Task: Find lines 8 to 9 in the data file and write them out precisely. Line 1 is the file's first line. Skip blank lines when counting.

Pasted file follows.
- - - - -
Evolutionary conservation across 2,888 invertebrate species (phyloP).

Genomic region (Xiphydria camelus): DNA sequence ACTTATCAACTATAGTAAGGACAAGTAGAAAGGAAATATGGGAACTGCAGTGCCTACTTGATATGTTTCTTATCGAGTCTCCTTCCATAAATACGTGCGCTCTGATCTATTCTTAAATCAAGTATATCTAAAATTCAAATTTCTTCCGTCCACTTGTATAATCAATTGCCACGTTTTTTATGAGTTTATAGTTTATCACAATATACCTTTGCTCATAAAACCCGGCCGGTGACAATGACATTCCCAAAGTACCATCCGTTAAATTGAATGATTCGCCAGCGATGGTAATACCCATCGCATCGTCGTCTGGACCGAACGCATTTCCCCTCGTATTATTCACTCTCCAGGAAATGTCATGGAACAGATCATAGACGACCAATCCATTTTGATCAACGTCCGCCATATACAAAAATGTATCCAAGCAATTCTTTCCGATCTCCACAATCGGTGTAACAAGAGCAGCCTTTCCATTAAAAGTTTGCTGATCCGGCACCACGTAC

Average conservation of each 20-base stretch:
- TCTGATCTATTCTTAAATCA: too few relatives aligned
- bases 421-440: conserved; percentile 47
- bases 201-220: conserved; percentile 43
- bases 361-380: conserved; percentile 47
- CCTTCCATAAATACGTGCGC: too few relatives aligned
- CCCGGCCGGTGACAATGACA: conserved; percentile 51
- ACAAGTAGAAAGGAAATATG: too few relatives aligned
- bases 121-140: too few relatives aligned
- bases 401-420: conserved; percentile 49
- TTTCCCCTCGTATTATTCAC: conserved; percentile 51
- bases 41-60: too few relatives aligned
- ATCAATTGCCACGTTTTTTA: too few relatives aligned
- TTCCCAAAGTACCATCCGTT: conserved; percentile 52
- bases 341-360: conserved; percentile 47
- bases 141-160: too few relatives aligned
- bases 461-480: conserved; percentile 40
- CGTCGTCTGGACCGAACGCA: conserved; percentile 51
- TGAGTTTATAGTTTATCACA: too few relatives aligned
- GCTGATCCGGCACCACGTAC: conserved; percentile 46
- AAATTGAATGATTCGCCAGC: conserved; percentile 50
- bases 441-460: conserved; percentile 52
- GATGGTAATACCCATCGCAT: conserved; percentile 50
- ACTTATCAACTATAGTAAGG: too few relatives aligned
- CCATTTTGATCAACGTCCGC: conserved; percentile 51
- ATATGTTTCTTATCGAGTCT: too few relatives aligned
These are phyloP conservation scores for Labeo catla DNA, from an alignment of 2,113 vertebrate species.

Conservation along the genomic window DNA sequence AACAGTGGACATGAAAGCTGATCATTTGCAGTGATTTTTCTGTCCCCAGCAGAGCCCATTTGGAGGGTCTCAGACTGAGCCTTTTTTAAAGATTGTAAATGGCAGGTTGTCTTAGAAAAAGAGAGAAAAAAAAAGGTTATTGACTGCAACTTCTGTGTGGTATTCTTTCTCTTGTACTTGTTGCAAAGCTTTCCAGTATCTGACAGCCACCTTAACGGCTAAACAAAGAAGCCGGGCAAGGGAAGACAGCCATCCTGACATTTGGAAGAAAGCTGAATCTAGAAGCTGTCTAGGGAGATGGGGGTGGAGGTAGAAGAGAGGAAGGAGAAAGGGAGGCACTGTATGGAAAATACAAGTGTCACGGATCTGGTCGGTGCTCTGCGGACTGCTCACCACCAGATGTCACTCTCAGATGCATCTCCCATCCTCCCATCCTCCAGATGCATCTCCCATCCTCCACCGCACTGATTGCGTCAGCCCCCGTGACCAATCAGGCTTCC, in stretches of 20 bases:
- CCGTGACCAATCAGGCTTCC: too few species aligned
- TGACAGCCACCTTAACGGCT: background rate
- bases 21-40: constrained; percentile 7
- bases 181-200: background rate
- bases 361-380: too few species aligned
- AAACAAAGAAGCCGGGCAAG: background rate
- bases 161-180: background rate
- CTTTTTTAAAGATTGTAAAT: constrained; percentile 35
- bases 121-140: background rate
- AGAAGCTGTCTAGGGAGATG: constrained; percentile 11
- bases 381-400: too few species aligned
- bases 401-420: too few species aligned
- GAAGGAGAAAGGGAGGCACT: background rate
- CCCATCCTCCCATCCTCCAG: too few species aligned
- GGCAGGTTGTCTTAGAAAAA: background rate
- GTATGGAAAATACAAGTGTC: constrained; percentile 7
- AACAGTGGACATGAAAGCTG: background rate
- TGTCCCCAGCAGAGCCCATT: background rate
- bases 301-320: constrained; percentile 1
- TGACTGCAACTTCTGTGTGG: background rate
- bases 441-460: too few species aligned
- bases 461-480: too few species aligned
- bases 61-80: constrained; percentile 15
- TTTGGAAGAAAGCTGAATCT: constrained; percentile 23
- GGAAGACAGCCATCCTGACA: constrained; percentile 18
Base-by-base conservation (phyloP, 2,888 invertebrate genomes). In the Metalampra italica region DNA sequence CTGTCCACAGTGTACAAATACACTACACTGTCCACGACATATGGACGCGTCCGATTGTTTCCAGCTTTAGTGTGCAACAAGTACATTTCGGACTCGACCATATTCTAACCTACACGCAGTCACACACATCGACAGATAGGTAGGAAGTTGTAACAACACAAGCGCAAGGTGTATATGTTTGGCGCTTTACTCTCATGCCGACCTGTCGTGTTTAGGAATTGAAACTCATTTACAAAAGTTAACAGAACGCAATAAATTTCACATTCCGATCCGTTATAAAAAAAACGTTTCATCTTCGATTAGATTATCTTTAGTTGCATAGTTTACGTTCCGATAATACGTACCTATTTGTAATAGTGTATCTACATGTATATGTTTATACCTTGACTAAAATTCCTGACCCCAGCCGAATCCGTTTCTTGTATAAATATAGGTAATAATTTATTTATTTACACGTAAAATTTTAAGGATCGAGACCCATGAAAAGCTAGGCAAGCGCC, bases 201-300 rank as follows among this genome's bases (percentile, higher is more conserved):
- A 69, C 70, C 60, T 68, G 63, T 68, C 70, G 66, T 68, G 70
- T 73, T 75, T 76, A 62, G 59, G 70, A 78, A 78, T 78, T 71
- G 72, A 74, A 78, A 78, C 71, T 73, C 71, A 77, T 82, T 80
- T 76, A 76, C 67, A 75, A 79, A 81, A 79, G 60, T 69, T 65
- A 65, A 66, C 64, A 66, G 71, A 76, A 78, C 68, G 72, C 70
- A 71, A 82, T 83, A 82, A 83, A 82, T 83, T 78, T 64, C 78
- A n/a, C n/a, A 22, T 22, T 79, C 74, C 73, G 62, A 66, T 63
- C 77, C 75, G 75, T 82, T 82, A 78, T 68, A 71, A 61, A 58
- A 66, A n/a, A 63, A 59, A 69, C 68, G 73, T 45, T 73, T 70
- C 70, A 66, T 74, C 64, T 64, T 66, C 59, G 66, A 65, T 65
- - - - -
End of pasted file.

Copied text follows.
- CCTTCCATAAATACGTGCGC: too few relatives aligned
- CCCGGCCGGTGACAATGACA: conserved; percentile 51